Camping in the rain can be an annoyance at the best of times, so when it’s time to pack up and the tent is still wet, your only option is to dry it off once you’ve returned home. The last thing anyone wants to do when they return home from an exhausting camping trip is to unpack and reassemble their sodden tent to let it dry off – so how long can you leave it for?
It depends entirely on how wet the tent actually is and in what conditions it’s being stored. A wet tent can usually be stored for around 48 hours.
Disassembling a Tent in the Rain
The easy way to keep a tent in storage is to make sure it’s as dry as it can be before being packed away. It may be impossible to pack a tent away in the rain without it getting a little wet, but thankfully, there are precautions that can be taken to minimize the amount of rainwater getting to the tent.
One way to disassemble a tent in the rain is to create or use shelter over the tent. If you’re an experienced camper, you may already be using tarpaulin as a makeshift shelter over your tent, or using a more substantial cover like a gazebo. Having a shelter over yourself and your tent as you pack the tent away will also keep you dry. If you have the opportunity to, make sure to wipe your tent down with a towel as it’s being packed away. It won’t dry it completely, but it will help it dry quicker once it is unpacked to dry out.
Tarpaulin can also be used to cover the tent bags during transport, meaning that you’ll be able to keep your tent dry on the journey back, too.
Storing a Wet Tent
Storing a wet tent for too long without drying it off can lead to unfavorable results. If you need to store your tent whilst it’s wet, it’s recommended you keep it in a cold place, such as a cold garage or even a fridge or freezer. Ensuring the area is also well ventilated is an added bonus.
These are only temporary solutions, and your tent should be aired out to dry as soon as it possibly can.
Why Do I Need to Dry My Tent?
A wet tent is a breeding ground for mold and mildew, and if conditions are right, they can spawn and grow rapidly. In fact, some molds may only take 24 hours to appear on a tent if the conditions are just right.
Mold and mildew can be both a risk to yourself and the tent. Some mold spores can actually be dangerous to breathe in, such as black mold. Additionally, mold and mildew can compromise a tent’s structure, specifically its walls and flooring. This could lead to damage to the tent, leading to patches and repairs, bad smells, or, more significantly, the need to buy a new tent.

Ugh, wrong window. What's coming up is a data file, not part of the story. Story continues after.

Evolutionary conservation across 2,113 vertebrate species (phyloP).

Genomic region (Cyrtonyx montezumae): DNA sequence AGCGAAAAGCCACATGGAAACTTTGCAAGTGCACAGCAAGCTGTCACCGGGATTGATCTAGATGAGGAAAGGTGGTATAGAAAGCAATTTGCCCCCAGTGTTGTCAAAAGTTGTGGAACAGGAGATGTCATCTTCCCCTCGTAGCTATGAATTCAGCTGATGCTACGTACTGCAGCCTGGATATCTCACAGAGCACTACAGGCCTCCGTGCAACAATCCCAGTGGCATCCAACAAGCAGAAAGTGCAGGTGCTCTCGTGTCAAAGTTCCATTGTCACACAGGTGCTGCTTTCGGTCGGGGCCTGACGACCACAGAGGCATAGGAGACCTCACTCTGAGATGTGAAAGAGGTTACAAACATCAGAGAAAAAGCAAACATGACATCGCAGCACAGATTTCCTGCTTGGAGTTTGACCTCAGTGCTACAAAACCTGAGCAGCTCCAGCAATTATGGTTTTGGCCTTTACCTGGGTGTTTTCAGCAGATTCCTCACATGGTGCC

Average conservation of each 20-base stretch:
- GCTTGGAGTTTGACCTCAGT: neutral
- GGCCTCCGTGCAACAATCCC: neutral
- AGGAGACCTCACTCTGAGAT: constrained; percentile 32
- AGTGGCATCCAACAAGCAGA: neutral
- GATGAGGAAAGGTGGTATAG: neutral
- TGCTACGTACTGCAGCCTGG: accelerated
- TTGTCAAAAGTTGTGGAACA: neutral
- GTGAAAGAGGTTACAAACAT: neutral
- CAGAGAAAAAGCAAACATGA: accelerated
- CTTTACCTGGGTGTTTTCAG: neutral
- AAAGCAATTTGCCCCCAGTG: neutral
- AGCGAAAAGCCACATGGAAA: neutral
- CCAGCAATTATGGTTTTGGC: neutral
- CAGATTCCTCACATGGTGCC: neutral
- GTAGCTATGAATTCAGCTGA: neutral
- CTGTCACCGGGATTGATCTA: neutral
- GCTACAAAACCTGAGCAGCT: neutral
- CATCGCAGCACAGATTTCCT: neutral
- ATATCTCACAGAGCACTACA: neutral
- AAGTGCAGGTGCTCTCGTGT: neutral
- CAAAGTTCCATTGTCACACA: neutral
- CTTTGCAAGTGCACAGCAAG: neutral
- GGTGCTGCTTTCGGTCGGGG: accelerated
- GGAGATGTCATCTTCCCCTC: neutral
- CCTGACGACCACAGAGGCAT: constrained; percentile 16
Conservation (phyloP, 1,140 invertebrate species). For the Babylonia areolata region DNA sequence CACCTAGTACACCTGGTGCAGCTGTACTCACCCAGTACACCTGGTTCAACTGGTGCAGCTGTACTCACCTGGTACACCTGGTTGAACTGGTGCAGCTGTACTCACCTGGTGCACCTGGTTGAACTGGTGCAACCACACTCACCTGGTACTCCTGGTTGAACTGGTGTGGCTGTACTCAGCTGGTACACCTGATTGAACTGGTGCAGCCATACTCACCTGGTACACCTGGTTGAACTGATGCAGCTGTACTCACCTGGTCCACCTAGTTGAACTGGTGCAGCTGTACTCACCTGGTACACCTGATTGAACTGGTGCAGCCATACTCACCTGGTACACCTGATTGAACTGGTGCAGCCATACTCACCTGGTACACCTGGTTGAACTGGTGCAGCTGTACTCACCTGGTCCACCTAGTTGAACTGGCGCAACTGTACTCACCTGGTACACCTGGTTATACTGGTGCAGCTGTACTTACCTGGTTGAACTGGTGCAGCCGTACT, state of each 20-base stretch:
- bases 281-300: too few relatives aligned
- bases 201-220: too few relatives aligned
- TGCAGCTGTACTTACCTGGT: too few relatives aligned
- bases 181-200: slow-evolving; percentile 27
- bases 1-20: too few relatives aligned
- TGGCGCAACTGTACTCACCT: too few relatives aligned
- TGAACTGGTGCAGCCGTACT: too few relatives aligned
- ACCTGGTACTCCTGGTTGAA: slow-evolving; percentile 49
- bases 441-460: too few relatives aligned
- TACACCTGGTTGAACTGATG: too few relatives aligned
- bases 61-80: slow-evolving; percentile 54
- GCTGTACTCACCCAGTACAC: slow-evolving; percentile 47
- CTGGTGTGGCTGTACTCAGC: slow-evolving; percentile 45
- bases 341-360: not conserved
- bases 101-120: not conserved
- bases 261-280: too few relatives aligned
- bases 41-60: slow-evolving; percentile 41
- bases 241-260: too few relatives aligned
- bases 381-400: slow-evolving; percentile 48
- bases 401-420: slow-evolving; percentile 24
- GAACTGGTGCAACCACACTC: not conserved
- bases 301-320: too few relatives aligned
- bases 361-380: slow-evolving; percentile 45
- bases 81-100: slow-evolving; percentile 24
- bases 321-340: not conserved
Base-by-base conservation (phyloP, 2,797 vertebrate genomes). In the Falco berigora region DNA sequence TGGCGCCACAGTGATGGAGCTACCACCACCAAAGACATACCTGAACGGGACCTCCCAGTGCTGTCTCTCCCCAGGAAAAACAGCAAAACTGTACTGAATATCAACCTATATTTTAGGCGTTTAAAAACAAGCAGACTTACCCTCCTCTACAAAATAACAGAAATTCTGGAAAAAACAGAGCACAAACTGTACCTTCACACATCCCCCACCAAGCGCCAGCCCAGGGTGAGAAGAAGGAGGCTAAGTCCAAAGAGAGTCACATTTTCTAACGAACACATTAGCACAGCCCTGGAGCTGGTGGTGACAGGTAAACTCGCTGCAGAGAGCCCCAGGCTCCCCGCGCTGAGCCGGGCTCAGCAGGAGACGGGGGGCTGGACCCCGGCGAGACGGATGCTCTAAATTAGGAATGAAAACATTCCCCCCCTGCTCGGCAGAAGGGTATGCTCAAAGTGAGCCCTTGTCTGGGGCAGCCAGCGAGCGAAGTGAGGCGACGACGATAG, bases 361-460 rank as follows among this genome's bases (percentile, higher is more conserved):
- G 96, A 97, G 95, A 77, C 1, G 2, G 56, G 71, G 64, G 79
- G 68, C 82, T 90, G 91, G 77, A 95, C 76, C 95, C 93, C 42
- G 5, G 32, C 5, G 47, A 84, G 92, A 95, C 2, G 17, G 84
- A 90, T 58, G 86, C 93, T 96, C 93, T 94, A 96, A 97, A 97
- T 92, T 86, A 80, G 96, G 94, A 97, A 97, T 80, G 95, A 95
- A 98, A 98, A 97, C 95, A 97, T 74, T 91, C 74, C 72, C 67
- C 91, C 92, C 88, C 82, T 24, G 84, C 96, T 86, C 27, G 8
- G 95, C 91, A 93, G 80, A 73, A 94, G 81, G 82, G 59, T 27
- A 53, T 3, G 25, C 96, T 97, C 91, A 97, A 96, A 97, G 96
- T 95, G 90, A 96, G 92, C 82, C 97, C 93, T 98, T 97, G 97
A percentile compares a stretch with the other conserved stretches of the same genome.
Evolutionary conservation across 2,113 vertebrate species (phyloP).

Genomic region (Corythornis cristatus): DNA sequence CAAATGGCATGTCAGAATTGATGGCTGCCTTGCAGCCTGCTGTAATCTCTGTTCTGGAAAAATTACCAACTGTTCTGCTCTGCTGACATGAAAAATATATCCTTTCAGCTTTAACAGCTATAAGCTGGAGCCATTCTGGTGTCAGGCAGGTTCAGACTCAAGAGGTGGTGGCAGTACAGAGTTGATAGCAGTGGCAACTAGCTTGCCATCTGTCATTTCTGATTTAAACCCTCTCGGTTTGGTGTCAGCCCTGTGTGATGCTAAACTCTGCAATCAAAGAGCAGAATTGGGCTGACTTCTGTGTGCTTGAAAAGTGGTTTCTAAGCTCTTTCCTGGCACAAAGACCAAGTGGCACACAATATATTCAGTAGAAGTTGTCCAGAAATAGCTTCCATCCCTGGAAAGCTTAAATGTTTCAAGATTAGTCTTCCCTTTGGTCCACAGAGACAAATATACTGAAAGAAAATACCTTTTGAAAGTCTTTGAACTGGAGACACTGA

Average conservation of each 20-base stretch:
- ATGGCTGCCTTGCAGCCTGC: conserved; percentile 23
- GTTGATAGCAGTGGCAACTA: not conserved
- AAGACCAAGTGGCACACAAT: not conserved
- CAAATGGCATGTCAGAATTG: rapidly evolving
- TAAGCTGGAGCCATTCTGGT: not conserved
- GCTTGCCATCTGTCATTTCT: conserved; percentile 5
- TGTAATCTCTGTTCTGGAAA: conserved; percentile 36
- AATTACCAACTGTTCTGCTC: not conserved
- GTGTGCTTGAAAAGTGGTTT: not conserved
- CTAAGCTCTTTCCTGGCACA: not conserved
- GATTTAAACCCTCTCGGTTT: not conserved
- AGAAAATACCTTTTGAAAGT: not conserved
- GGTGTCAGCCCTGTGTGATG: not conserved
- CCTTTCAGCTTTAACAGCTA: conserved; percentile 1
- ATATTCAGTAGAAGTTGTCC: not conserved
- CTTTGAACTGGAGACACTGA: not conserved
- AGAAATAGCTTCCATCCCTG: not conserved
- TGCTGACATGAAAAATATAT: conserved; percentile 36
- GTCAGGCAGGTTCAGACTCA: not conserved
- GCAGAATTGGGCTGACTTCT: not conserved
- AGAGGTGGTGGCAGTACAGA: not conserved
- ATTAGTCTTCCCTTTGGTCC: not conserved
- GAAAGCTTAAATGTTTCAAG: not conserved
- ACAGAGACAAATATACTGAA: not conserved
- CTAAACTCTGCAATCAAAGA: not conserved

How to Dry a Wet Tent
Drying a wet tent doesn’t take too much time or effort. In fact, the easiest ways to dry off a wet tent are to either reassemble it and let it air dry, or to put the separate pieces on a clothesline and let them dry as you would clothing. Of course, for these methods to work, it will have to be dry outside (and preferably sunny!), but there are other ways to dry a tent if the weather isn’t being too kind to you.
Set Your Tent Up Indoors
Setting a wet tent up indoors may be your best option if you can’t let it dry outside for whatever reason. To set your tent up indoors, set a bunch of towels down and assemble your tent on top of them. This, admittedly, works better for damp tents rather than sodden ones, as it runs the risk of getting the interior of your house wet in the process. Pointing a fan inside the tent to increase airflow can also help speed the process up, along with wiping down covers and poles with clean towels whilst in the process of setting it up. Hopefully, within a couple of hours, the tent will be dry enough to repack.
Waterproof Your Tent
Reassessing how waterproof your tent is while drying it is a good way to try and prepare for rain during your next camping trip. You can read more about waterproofing your tent more extensively here, but if you’re looking for a quick solution, using a seam sealer whilst your tent is dry and still assembled to maintain the seams and any cracks within them is good practice. Additionally, you can take the time to apply additional water repellent spray to your tent once it has dried, enabling it to withstand the rainy weather better and help it dry off quicker the next time you get caught in the rain.
Before heading out on a camping trip, you can take some precautions to help you if the weather turns.
Packing additional towels and tarpaulin to dry and cover your tent is always well advised, as these items have multiple uses and can come in handy in other ways.
Additionally, you can invest in anti-fungal spray to spray your tent before you go. This spray can prevent molds and fungus spawns from growing on your tent, meaning it’s less likely to go bad if left for a couple of days without drying out. Of course, the tent will eventually have to be dried, but these measures taken can help improve the longevity of the tent.